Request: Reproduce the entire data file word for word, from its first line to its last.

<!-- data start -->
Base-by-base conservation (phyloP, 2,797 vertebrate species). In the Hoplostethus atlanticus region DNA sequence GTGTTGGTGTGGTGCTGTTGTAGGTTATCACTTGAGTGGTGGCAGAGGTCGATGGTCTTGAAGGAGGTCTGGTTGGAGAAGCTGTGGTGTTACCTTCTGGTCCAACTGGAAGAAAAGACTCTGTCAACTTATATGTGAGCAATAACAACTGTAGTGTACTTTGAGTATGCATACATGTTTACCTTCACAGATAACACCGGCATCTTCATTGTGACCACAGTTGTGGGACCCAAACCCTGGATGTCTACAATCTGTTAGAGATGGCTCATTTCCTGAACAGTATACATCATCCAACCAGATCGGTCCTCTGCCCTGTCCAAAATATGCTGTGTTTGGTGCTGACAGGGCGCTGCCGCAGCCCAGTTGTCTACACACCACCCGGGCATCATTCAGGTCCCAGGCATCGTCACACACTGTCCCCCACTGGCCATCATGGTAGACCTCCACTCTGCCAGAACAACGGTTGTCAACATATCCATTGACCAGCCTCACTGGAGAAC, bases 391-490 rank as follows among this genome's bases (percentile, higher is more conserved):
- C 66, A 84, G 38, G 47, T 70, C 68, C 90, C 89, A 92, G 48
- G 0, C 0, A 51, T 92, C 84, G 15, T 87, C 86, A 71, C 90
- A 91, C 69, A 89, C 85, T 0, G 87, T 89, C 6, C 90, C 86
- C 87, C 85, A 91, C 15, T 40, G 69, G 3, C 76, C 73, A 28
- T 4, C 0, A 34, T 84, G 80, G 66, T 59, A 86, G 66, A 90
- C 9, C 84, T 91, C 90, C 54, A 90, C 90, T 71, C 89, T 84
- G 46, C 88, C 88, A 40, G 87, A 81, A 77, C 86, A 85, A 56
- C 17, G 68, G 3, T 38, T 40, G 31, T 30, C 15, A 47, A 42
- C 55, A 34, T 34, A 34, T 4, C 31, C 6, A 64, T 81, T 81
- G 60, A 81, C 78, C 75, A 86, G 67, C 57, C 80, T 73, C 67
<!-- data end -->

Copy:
Base-by-base conservation (phyloP, 2,797 vertebrate species). In the Hoplostethus atlanticus region DNA sequence GTGTTGGTGTGGTGCTGTTGTAGGTTATCACTTGAGTGGTGGCAGAGGTCGATGGTCTTGAAGGAGGTCTGGTTGGAGAAGCTGTGGTGTTACCTTCTGGTCCAACTGGAAGAAAAGACTCTGTCAACTTATATGTGAGCAATAACAACTGTAGTGTACTTTGAGTATGCATACATGTTTACCTTCACAGATAACACCGGCATCTTCATTGTGACCACAGTTGTGGGACCCAAACCCTGGATGTCTACAATCTGTTAGAGATGGCTCATTTCCTGAACAGTATACATCATCCAACCAGATCGGTCCTCTGCCCTGTCCAAAATATGCTGTGTTTGGTGCTGACAGGGCGCTGCCGCAGCCCAGTTGTCTACACACCACCCGGGCATCATTCAGGTCCCAGGCATCGTCACACACTGTCCCCCACTGGCCATCATGGTAGACCTCCACTCTGCCAGAACAACGGTTGTCAACATATCCATTGACCAGCCTCACTGGAGAAC, bases 391-490 rank as follows among this genome's bases (percentile, higher is more conserved):
- C 66, A 84, G 38, G 47, T 70, C 68, C 90, C 89, A 92, G 48
- G 0, C 0, A 51, T 92, C 84, G 15, T 87, C 86, A 71, C 90
- A 91, C 69, A 89, C 85, T 0, G 87, T 89, C 6, C 90, C 86
- C 87, C 85, A 91, C 15, T 40, G 69, G 3, C 76, C 73, A 28
- T 4, C 0, A 34, T 84, G 80, G 66, T 59, A 86, G 66, A 90
- C 9, C 84, T 91, C 90, C 54, A 90, C 90, T 71, C 89, T 84
- G 46, C 88, C 88, A 40, G 87, A 81, A 77, C 86, A 85, A 56
- C 17, G 68, G 3, T 38, T 40, G 31, T 30, C 15, A 47, A 42
- C 55, A 34, T 34, A 34, T 4, C 31, C 6, A 64, T 81, T 81
- G 60, A 81, C 78, C 75, A 86, G 67, C 57, C 80, T 73, C 67